Last year, Ulrike Malmendier released a working paper with coauthor Leslie Sheng Shen analyzing decades of data to estimate how high unemployment shaped consumers’ psyches in the long term. Her research was featured, along with research by Christopher Severen, in a recent Washington Post article.
“The line wasn’t supposed to dip downward like that.
Americans’ transit behavior changes slowly, if at all. But in chart after chart, economist Christopher Severen noticed people born around 1964 had a different relationship with cars than those born before or after them. They drove less and used transit more.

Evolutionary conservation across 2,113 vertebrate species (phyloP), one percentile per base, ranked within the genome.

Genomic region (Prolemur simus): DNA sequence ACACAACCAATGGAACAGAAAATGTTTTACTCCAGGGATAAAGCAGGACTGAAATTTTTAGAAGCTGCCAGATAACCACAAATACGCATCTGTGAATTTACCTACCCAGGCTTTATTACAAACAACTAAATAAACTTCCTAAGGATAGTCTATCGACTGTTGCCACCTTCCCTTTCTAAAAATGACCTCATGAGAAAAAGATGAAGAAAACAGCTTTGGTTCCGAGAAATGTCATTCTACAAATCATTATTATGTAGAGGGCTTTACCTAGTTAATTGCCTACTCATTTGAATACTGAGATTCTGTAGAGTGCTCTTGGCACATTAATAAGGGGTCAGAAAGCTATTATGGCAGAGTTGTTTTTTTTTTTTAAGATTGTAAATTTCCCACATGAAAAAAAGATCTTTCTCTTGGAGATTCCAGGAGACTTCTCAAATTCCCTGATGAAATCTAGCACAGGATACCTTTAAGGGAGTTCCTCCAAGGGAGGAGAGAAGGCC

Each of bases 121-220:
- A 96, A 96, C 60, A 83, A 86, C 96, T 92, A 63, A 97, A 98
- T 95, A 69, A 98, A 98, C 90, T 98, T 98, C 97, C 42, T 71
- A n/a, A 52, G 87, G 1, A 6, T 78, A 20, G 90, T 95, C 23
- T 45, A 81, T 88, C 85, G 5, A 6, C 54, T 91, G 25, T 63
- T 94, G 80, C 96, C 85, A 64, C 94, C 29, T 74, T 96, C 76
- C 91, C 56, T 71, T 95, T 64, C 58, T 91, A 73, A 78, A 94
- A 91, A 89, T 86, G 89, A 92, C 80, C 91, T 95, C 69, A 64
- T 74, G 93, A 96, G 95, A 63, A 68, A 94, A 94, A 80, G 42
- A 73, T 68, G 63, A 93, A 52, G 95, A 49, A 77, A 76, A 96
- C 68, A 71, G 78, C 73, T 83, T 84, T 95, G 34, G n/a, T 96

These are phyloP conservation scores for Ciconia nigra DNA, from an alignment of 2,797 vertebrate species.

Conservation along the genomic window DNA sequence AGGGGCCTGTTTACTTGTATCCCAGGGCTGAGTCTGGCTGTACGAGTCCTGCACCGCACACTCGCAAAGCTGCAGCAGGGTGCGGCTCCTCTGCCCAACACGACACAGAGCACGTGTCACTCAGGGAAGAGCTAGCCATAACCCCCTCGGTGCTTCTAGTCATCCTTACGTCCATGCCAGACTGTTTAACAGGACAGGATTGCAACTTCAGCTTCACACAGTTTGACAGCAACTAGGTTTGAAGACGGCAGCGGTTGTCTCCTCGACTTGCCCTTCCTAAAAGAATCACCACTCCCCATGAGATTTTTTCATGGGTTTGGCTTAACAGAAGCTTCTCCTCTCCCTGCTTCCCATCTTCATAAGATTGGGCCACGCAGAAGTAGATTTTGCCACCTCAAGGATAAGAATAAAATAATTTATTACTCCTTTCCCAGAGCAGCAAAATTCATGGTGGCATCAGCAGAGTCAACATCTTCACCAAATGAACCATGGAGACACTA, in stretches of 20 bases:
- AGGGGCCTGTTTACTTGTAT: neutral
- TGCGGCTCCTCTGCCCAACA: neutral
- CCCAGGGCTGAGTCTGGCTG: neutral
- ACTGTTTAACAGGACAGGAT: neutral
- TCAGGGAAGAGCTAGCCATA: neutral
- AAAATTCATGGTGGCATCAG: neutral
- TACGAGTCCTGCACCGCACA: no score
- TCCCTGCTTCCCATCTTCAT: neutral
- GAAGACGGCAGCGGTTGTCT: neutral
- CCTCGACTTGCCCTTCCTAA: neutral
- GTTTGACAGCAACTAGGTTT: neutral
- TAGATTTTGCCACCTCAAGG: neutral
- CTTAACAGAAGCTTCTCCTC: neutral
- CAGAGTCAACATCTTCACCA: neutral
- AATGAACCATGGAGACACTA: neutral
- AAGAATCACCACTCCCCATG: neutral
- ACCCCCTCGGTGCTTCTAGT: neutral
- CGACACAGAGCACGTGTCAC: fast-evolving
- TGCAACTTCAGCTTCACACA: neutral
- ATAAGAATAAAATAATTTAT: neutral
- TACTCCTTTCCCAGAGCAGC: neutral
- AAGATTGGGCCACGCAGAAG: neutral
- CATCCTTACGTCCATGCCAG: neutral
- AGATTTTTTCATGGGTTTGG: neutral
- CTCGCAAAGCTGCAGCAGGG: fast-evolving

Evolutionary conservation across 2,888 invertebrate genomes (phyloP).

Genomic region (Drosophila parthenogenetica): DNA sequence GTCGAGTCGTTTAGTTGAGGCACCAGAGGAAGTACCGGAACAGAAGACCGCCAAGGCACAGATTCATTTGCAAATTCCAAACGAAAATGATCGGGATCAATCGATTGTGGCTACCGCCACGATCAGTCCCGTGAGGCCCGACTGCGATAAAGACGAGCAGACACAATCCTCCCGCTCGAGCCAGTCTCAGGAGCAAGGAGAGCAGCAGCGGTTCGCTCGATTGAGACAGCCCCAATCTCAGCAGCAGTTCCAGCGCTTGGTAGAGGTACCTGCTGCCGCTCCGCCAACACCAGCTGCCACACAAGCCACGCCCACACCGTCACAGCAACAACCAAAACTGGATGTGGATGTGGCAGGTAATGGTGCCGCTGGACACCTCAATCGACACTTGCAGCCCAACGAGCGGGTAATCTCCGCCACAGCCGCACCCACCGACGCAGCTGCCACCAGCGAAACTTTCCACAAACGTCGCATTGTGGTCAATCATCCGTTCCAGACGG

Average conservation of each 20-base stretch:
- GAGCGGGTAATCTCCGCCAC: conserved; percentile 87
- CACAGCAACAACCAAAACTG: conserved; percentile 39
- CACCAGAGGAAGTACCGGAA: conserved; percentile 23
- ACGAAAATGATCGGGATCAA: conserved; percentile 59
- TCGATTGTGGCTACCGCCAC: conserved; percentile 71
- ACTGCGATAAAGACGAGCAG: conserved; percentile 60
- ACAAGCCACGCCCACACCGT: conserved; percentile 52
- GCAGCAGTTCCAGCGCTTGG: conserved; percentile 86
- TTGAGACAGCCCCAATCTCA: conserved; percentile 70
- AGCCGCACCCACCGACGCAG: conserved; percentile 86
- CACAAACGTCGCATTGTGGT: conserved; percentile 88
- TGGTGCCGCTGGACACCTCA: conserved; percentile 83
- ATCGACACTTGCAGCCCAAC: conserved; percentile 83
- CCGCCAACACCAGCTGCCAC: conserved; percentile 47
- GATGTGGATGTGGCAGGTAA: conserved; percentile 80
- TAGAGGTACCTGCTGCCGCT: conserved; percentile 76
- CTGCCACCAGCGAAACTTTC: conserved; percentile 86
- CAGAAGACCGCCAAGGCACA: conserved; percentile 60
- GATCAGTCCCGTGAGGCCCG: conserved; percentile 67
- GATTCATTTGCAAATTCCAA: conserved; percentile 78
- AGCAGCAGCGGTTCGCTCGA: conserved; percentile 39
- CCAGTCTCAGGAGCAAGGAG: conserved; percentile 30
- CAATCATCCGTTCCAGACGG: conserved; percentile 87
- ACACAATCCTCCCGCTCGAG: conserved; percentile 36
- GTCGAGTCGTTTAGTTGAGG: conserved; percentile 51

Severen might have dismissed it as a coincidence if he hadn’t realized the babies of 1964 would have been learning to drive around 1979 or soon after. That’s when Ayatollah Khomeini rose to power and Iran’s oil production cratered and gasoline prices jumped more in a year than they have at any time since, Labor Department data shows.”
Read more: An economic crisis in your teens can alter your behavior for life, economists find – The Washington Post